Federal Judge Throws Out FL Vaccine Mandate Lawsuit
Loss of healthcare staff a “speculative” argument
In what could be a precedent for similar state lawsuits claiming the federal COVID-19 vaccine mandate will cause an exodus of healthcare workers, a federal judge has rejected such arguments as “speculative” and “hearsay” in denying Florida a preliminary injunction to stop the requirement.1
Florida Attorney General Ashley Moody filed for a temporary restraining order (TRO) or preliminary injunction, seeking to block an interim final rule by the Centers for Medicare & Medicaid Services to mandate vaccinations for healthcare workers. The state sought relief from the mandate before the first shots were to be given on Dec. 6, 2021.
The Florida lawsuit included statements from various state health agencies, with the essential argument that already-thin staffing would be cut to the bone by resignations as employees leave instead of getting vaccinated. Significant harm would result “either due to the anticipated loss of more employees or the negative impact that would result from the significant loss of federal funding if the agency is unable to comply.”
Lawrence Gostin, JD, a law professor at Georgetown University, predicted these staffing arguments would fail, in part because “workforce shortages are not legal arguments — they are policy issues.”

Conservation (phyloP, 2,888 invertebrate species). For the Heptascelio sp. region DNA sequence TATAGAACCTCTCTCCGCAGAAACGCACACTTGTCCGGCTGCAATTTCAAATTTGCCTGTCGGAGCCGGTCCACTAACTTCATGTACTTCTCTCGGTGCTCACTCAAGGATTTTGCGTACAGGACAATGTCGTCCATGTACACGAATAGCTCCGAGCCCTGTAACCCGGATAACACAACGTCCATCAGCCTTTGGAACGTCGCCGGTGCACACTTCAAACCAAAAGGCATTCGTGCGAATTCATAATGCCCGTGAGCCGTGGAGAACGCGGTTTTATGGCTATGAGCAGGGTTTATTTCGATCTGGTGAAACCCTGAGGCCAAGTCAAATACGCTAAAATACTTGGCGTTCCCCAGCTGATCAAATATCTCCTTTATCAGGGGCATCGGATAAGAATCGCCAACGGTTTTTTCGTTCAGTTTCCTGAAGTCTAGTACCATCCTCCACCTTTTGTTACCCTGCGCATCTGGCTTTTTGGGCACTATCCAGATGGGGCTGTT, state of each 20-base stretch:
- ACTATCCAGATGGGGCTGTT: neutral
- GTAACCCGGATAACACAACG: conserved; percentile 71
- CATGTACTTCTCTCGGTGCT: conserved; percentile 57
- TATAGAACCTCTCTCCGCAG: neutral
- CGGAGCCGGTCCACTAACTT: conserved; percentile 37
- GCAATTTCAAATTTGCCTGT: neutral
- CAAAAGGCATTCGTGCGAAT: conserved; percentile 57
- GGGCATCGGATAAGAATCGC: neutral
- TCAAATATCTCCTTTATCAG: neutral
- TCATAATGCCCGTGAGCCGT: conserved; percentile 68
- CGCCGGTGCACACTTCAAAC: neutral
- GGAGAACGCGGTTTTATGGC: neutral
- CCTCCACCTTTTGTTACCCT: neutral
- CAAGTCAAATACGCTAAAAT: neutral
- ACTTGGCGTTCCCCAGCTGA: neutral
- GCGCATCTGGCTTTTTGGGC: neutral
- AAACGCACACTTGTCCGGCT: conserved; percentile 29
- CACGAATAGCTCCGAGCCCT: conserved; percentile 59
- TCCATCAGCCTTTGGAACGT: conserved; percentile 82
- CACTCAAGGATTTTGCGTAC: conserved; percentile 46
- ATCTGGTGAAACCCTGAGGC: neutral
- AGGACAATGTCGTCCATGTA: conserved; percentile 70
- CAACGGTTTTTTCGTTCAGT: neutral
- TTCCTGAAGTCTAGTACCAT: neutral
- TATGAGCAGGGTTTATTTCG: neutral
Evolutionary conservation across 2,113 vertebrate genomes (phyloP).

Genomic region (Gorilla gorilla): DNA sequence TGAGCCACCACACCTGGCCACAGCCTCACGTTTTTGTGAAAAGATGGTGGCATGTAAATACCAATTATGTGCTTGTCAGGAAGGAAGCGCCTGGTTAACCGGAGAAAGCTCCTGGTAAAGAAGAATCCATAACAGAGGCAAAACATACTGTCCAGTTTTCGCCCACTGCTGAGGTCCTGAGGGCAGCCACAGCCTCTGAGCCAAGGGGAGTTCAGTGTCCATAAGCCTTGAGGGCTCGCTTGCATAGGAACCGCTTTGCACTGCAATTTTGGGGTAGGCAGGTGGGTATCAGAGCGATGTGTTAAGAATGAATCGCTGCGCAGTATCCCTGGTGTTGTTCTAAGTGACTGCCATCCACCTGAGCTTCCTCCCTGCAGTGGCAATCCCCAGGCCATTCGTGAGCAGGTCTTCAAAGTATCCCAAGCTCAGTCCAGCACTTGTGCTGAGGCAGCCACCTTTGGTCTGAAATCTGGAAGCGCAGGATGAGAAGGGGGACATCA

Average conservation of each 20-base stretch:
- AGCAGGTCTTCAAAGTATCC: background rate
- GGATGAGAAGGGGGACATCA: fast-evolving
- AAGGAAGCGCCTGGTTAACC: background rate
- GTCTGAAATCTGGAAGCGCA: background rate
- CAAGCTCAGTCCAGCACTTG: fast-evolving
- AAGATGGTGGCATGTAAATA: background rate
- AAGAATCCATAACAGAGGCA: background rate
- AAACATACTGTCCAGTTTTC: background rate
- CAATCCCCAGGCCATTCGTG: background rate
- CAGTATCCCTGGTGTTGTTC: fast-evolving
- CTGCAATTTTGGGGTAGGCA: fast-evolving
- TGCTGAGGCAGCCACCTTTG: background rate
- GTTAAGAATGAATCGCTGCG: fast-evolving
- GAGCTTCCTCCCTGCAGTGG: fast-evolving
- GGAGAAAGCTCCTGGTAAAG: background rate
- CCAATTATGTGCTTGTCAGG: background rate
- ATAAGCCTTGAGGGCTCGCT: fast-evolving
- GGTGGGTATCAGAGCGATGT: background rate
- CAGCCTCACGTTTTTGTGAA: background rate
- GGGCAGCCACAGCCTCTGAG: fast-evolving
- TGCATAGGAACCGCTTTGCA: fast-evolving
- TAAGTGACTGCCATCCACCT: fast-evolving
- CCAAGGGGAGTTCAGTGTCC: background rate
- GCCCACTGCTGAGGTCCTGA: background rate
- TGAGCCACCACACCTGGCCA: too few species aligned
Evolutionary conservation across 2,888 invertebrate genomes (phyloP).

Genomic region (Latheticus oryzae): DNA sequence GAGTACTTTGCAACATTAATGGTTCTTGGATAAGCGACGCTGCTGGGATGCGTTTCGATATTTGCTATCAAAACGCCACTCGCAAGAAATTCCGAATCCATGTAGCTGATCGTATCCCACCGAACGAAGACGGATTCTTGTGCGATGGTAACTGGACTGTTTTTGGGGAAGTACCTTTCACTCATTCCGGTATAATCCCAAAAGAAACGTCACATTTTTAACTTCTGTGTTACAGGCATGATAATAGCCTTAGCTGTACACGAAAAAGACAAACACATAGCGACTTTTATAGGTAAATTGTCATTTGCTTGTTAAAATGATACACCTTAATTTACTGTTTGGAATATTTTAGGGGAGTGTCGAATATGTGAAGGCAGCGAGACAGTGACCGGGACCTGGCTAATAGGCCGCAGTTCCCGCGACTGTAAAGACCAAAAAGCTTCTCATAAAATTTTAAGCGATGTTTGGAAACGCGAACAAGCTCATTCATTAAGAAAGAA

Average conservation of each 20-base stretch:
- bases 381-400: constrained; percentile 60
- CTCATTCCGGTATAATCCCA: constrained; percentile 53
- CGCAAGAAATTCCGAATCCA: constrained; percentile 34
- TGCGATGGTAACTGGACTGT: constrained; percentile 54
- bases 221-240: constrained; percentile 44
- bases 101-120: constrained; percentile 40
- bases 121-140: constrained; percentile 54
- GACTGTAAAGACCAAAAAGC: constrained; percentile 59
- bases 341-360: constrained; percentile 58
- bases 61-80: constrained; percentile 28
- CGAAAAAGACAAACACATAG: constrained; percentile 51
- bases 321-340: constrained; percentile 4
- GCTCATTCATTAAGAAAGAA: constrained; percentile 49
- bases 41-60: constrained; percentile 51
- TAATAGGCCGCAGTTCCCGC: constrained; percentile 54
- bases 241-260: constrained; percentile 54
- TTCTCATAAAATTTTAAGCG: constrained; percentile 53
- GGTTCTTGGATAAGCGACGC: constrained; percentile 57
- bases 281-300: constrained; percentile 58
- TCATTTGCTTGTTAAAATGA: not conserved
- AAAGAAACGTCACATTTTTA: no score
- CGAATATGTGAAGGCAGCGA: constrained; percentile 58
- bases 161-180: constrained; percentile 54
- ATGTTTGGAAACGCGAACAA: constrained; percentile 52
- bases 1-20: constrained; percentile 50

Intent to Resign Is ‘Hearsay’
M. Casey Rodgers, U.S. District Judge for the Northern District of Florida, ruled the following in rejecting Florida’s requests:
“On review of the record, the court finds no adequate showing that irreparable injury will occur in the absence of a TRO or preliminary injunction prior to Dec. 6, 2021. The affidavits in support of the motion include assertions of how the various agencies and institutions anticipate they may be adversely impacted by the mandate. In particular, the affidavits express opinions of agency heads who ‘estimate’ that they ‘may’ lose a certain percentage or a number of employees, or speculate as to the consequences they will suffer ‘if widespread resignations were to occur.’ However, such opinions, absent supporting factual evidence, remain speculative and may be disregarded as conclusory. … Additionally, statements regarding employees’ intent to resign are hearsay.”
The injury claimed cannot be speculative, but must be actual and imminent, Rodgers explained.
“Also, it is represented that these agencies receive substantial federal funding, which may be cut off if they refuse to comply, resulting in a loss of services and patient care, or longer waits or longer drives for patients,” she wrote. “However, economic loss such as the loss of funding is not irreparable. An injury is ‘irreparable’ only if it cannot be undone through monetary remedies.”
Florida’s argument for irreparable injury to its own state sovereignty if state laws are pre-empted fared little better.
“This argument lacks merit … Florida references no law or established policy in danger of pre-emption, but argues only that the Florida Legislature is contemplating legislation that would prohibit vaccine mandates,” Rodgers noted. “This is insufficient to justify the kind of relief Florida seeks. Accordingly, Florida’s motion for a temporary restraining order or preliminary injunction is denied.”
- State of Florida v. Department of Health and Human Services. U.S Court Northern District of Florida Pensacola Division. Nov. 20, 2021.
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